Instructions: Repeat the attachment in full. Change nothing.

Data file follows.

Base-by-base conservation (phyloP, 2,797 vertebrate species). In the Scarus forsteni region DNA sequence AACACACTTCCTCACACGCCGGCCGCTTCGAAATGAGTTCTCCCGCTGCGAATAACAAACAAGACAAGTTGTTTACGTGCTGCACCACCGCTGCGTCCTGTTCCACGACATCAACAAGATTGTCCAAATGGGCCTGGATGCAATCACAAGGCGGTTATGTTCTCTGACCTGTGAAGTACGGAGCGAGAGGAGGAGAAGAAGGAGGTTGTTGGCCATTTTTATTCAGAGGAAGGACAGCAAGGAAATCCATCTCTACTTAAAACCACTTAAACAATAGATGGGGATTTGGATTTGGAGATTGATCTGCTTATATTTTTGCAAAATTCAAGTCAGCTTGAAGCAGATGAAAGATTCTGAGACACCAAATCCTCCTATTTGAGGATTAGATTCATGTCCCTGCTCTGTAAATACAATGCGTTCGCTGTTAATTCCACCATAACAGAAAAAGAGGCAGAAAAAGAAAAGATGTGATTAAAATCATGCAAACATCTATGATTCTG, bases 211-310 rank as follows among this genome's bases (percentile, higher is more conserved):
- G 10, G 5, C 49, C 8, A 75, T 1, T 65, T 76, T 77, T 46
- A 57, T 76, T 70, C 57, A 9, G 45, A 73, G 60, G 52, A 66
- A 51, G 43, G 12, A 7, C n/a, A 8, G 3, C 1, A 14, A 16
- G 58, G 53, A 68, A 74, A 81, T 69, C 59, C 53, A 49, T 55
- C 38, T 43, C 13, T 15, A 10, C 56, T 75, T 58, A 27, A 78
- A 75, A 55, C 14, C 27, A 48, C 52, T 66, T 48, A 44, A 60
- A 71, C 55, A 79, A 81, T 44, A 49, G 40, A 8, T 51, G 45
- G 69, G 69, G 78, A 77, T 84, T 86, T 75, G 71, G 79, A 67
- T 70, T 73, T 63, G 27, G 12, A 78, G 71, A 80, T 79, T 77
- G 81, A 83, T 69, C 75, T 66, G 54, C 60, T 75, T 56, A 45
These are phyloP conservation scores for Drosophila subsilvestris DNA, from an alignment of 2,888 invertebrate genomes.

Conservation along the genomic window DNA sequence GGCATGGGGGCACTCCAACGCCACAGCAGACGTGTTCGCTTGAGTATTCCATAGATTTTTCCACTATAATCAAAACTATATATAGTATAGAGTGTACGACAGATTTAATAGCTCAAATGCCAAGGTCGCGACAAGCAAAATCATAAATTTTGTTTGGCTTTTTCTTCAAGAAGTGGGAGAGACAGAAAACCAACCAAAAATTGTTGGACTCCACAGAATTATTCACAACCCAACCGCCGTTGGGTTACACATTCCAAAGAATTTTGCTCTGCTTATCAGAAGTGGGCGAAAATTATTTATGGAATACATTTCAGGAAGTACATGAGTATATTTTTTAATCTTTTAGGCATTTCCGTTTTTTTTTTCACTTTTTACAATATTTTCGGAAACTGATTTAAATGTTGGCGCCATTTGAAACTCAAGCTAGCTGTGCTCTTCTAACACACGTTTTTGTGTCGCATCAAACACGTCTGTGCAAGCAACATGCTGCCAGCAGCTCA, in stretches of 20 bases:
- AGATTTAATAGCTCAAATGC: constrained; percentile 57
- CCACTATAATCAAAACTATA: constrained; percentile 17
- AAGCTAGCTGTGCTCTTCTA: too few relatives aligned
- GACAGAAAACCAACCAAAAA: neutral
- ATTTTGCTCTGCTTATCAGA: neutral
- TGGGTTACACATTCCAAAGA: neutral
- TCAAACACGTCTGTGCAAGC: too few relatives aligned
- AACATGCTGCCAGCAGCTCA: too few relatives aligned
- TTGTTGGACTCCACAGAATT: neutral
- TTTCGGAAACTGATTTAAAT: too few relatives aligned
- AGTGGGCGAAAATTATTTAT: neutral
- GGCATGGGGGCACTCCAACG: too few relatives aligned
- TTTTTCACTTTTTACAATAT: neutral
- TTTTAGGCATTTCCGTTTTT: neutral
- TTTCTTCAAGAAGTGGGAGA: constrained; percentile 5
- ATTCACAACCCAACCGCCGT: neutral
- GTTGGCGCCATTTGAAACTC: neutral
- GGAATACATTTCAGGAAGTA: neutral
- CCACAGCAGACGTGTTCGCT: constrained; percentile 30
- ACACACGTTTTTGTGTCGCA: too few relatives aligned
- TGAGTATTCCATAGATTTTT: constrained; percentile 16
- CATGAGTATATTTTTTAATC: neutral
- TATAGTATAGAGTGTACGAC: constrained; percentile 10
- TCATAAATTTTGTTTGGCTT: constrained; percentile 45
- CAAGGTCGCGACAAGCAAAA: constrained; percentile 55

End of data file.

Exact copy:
Base-by-base conservation (phyloP, 2,797 vertebrate species). In the Scarus forsteni region DNA sequence AACACACTTCCTCACACGCCGGCCGCTTCGAAATGAGTTCTCCCGCTGCGAATAACAAACAAGACAAGTTGTTTACGTGCTGCACCACCGCTGCGTCCTGTTCCACGACATCAACAAGATTGTCCAAATGGGCCTGGATGCAATCACAAGGCGGTTATGTTCTCTGACCTGTGAAGTACGGAGCGAGAGGAGGAGAAGAAGGAGGTTGTTGGCCATTTTTATTCAGAGGAAGGACAGCAAGGAAATCCATCTCTACTTAAAACCACTTAAACAATAGATGGGGATTTGGATTTGGAGATTGATCTGCTTATATTTTTGCAAAATTCAAGTCAGCTTGAAGCAGATGAAAGATTCTGAGACACCAAATCCTCCTATTTGAGGATTAGATTCATGTCCCTGCTCTGTAAATACAATGCGTTCGCTGTTAATTCCACCATAACAGAAAAAGAGGCAGAAAAAGAAAAGATGTGATTAAAATCATGCAAACATCTATGATTCTG, bases 211-310 rank as follows among this genome's bases (percentile, higher is more conserved):
- G 10, G 5, C 49, C 8, A 75, T 1, T 65, T 76, T 77, T 46
- A 57, T 76, T 70, C 57, A 9, G 45, A 73, G 60, G 52, A 66
- A 51, G 43, G 12, A 7, C n/a, A 8, G 3, C 1, A 14, A 16
- G 58, G 53, A 68, A 74, A 81, T 69, C 59, C 53, A 49, T 55
- C 38, T 43, C 13, T 15, A 10, C 56, T 75, T 58, A 27, A 78
- A 75, A 55, C 14, C 27, A 48, C 52, T 66, T 48, A 44, A 60
- A 71, C 55, A 79, A 81, T 44, A 49, G 40, A 8, T 51, G 45
- G 69, G 69, G 78, A 77, T 84, T 86, T 75, G 71, G 79, A 67
- T 70, T 73, T 63, G 27, G 12, A 78, G 71, A 80, T 79, T 77
- G 81, A 83, T 69, C 75, T 66, G 54, C 60, T 75, T 56, A 45
These are phyloP conservation scores for Drosophila subsilvestris DNA, from an alignment of 2,888 invertebrate genomes.

Conservation along the genomic window DNA sequence GGCATGGGGGCACTCCAACGCCACAGCAGACGTGTTCGCTTGAGTATTCCATAGATTTTTCCACTATAATCAAAACTATATATAGTATAGAGTGTACGACAGATTTAATAGCTCAAATGCCAAGGTCGCGACAAGCAAAATCATAAATTTTGTTTGGCTTTTTCTTCAAGAAGTGGGAGAGACAGAAAACCAACCAAAAATTGTTGGACTCCACAGAATTATTCACAACCCAACCGCCGTTGGGTTACACATTCCAAAGAATTTTGCTCTGCTTATCAGAAGTGGGCGAAAATTATTTATGGAATACATTTCAGGAAGTACATGAGTATATTTTTTAATCTTTTAGGCATTTCCGTTTTTTTTTTCACTTTTTACAATATTTTCGGAAACTGATTTAAATGTTGGCGCCATTTGAAACTCAAGCTAGCTGTGCTCTTCTAACACACGTTTTTGTGTCGCATCAAACACGTCTGTGCAAGCAACATGCTGCCAGCAGCTCA, in stretches of 20 bases:
- AGATTTAATAGCTCAAATGC: constrained; percentile 57
- CCACTATAATCAAAACTATA: constrained; percentile 17
- AAGCTAGCTGTGCTCTTCTA: too few relatives aligned
- GACAGAAAACCAACCAAAAA: neutral
- ATTTTGCTCTGCTTATCAGA: neutral
- TGGGTTACACATTCCAAAGA: neutral
- TCAAACACGTCTGTGCAAGC: too few relatives aligned
- AACATGCTGCCAGCAGCTCA: too few relatives aligned
- TTGTTGGACTCCACAGAATT: neutral
- TTTCGGAAACTGATTTAAAT: too few relatives aligned
- AGTGGGCGAAAATTATTTAT: neutral
- GGCATGGGGGCACTCCAACG: too few relatives aligned
- TTTTTCACTTTTTACAATAT: neutral
- TTTTAGGCATTTCCGTTTTT: neutral
- TTTCTTCAAGAAGTGGGAGA: constrained; percentile 5
- ATTCACAACCCAACCGCCGT: neutral
- GTTGGCGCCATTTGAAACTC: neutral
- GGAATACATTTCAGGAAGTA: neutral
- CCACAGCAGACGTGTTCGCT: constrained; percentile 30
- ACACACGTTTTTGTGTCGCA: too few relatives aligned
- TGAGTATTCCATAGATTTTT: constrained; percentile 16
- CATGAGTATATTTTTTAATC: neutral
- TATAGTATAGAGTGTACGAC: constrained; percentile 10
- TCATAAATTTTGTTTGGCTT: constrained; percentile 45
- CAAGGTCGCGACAAGCAAAA: constrained; percentile 55